Yesterday, January 18, the Israeli Knesset approved a bill that makes it easier for Arabic-speaking Christians in Israel to officially list their identity as Arameans.
England and Wales Catholic leader’s visit to the Gaza Strip on Sunday was an encouragement to the territory’s 1,200 remaining Christians who comprise less than 1 percent of the enclave’s 1.8 million population.
Paul Calvert of Focus on Israel-Radio interviews Nizar Shaheen, founder and president of Light For All Nations Ministries, which is the longest-running Arabic language Christian television program.
In speaking of his church in Nazareth, Saleem shares, "We need to be focused on outreach. The church needs to go to the people, rather than waiting for the people to come to church. The church can be like an aquarium and we forget the sea!"
Lela writes, "In Bethlehem, Christians are not just a minority population in an overwhelmingly Muslim community. They aren’t simply marginalized; they don’t just suffer discrimination. Too often, they are threatened and intimidated; injured or even killed. They are cautious. They are uneasy. Many of them live in fear."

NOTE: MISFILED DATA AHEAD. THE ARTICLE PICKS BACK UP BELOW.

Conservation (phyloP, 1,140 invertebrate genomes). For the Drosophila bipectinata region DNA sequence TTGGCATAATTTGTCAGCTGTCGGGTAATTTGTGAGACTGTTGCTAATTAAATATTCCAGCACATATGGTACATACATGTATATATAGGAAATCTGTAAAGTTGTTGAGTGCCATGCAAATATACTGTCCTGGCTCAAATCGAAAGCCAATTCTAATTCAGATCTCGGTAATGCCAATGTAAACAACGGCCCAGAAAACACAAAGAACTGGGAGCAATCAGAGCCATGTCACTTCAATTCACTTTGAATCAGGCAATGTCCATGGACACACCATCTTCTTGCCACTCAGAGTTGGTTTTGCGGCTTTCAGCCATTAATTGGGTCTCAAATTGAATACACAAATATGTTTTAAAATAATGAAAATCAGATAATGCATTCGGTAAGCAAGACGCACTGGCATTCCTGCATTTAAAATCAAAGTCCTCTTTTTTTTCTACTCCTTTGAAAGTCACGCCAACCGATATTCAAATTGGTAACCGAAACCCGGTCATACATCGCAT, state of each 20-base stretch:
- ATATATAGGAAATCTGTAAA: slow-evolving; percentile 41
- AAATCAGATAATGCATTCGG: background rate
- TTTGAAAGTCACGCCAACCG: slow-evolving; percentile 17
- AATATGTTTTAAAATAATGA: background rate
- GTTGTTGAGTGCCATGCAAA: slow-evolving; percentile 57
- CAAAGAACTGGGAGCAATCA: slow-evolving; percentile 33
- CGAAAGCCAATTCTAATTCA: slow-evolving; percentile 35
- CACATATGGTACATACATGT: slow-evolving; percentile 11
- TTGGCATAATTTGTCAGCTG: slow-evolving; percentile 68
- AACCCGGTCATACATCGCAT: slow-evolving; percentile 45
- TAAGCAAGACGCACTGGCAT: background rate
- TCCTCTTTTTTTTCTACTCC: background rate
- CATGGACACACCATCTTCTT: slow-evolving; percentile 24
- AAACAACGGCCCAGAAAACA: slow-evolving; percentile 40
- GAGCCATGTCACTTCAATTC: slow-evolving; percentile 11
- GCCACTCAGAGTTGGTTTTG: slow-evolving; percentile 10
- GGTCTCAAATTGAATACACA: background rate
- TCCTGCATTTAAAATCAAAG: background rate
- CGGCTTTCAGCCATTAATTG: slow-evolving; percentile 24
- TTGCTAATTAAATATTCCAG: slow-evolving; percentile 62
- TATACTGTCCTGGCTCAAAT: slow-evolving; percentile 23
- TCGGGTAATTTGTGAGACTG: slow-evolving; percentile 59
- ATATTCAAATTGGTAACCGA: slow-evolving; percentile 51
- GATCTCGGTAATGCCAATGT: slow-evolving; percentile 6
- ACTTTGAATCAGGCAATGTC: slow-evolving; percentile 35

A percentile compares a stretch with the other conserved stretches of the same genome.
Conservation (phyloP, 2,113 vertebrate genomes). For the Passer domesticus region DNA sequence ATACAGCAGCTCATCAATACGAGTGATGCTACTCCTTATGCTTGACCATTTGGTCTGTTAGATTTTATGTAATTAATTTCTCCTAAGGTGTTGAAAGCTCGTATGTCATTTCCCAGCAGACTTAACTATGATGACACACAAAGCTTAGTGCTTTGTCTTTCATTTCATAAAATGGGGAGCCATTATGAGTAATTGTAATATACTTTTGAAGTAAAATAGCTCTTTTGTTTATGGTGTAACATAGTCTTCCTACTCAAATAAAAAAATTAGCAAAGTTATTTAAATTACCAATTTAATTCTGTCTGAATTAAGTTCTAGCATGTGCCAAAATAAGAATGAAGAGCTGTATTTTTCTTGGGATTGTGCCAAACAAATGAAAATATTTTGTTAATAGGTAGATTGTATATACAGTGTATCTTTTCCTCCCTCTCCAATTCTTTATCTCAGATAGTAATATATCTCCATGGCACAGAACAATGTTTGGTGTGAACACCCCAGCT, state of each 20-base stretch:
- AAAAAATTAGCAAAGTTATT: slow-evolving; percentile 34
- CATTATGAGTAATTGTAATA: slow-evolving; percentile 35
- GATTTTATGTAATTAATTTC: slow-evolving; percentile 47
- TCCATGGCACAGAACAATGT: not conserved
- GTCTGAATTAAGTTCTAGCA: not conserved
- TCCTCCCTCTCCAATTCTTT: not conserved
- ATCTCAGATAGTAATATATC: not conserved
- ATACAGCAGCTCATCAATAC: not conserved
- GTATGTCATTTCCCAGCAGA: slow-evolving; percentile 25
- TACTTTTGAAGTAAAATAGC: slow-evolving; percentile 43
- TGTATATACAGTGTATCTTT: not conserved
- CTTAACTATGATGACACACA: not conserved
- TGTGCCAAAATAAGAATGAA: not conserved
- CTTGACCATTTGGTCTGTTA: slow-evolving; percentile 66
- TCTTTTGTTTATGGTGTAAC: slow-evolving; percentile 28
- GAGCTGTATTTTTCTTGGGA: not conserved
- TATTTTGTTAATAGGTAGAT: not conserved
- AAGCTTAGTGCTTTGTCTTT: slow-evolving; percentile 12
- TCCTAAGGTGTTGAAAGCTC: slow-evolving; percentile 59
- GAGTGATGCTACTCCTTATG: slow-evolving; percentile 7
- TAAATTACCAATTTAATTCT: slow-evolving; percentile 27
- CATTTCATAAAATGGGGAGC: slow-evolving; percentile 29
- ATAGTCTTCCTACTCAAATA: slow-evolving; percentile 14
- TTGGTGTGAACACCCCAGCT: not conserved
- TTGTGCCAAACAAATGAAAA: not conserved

Perhaps Father Naddaf's most significant contribution to Israeli society is an IDF recruitment drive in Christian communities, as he felt that conscription is an important way to promote integration and co-existence.
Amid cries of Israel being an Apartheid state, not treating its minorities with equality and chasing Christians away, the opposite is true. The Israeli Ministry of Foreign affairs has a very comprehensive understanding of its Christian citizens, who are a minority within a minority.
It's ironic that Archbishop Murad, who predicted that Israel would use the security barrier to deny Palestinians "freedom of movement", has freely crossed the barrier to preside over his community's celebrations in Bethlehem and Jerusalem -- until the Palestinian Authority denied him that freedom last week.
The second day of the Christ at the Checkpoint Conference, devoted to Muslim extremism, potentially held the most promise and the greatest challenge, but unfortunately the speakers were largely silent on the challenging reality for Christians living in Muslim countries.
Read the wonderful story of what happened when an Israeli Arab woman approached Dr. Erez Soref of One For Israel at a Pastor's conference last week in Nazareth.